Block on Trump's Asylum Ban Upheld by Supreme Court
In a reversal against Planned Parenthood, a federal appeals court told a trial judge to take another look at evidence that the organization sold the tissue of aborted fetuses.
The U.S. Fifth Circuit Court of Appeals sent the case back to the Texas judge, who had issued an injunction against state officials for trying to cut off funding to Planned Parenthood. The appeals court said the judge should reconsider whether the clinic's practices disqualified Planned Parenthood for Medicaid.
In Planned Parenthood of Greater Texas Family Planning and Preventative Health Services v. Smith, videos revealed graphic discussions about the sale of liver, thymus and other neural tissue from second trimester abortions. Texas prohibits all of that.
Defunding Planned Parenthood
Based on the surreptitious recordings, the Texas Health and Human Services Commission terminated Medicare agreements of Planned Parenthood throughout the state. The agency said the clinics did not comply with accepted medical and ethical standards.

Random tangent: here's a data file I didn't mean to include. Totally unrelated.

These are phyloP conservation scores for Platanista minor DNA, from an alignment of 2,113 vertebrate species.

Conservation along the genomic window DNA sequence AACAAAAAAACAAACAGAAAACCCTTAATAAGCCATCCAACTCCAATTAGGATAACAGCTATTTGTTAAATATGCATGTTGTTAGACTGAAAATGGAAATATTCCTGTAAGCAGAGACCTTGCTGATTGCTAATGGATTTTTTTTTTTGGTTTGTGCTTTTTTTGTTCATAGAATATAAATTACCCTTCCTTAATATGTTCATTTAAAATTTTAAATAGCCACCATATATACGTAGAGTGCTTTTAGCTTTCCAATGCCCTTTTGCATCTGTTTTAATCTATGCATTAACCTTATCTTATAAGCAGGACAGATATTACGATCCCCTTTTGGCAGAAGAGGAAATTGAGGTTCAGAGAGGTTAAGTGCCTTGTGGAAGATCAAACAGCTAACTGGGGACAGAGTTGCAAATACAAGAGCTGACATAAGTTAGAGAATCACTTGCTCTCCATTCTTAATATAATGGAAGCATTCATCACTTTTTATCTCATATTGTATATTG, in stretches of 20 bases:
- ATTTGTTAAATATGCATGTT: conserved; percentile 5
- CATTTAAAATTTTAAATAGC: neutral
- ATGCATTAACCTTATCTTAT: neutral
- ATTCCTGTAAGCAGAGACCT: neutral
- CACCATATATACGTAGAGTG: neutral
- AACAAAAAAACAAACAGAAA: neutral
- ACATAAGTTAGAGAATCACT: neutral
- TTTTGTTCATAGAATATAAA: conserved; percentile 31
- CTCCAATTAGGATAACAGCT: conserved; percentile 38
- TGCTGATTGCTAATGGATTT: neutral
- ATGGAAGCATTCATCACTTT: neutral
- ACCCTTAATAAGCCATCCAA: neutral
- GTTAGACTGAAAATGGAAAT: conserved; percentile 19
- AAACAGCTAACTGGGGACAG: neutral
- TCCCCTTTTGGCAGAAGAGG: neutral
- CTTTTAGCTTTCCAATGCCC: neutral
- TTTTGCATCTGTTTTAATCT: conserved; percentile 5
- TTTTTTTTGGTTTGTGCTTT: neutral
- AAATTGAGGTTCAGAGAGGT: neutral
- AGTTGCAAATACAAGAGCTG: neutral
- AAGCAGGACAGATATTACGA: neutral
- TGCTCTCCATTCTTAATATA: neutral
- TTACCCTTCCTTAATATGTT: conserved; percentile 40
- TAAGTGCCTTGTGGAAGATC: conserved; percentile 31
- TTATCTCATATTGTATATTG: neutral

Planned Parenthood and affiliates sued, and a trial judge granted a preliminary injunction to stop the defunding. Judge Sam Sparks said Planned Parenthood did nothing wrong.
According to reports, an anti-abortion group heavily edited the videos to make it appear Planned Parenthood was selling fetal tissue. But on appeal, the Fifth Circuit said that's not what happened.
"The record reflects that [the Texas Office of Inspector General] had submitted a report from a forensic firm concluding that the video was authentic and not deceptively edited," Judith Edith Jones wrote for the appeals panel.
"Video Was Authentic"
Jones said the plaintiffs did not identify any particular omission or addition in the video footage. That was enough to support the decision by health and human service officials.
In reversing the trial judge, the Fifth Circuit opened the door for the state to cut off Planned Parenthood's funding. The decision to defund "may only be overturned if it fails to satisfy 'minimum standards of rationality,'" the appeals court said.
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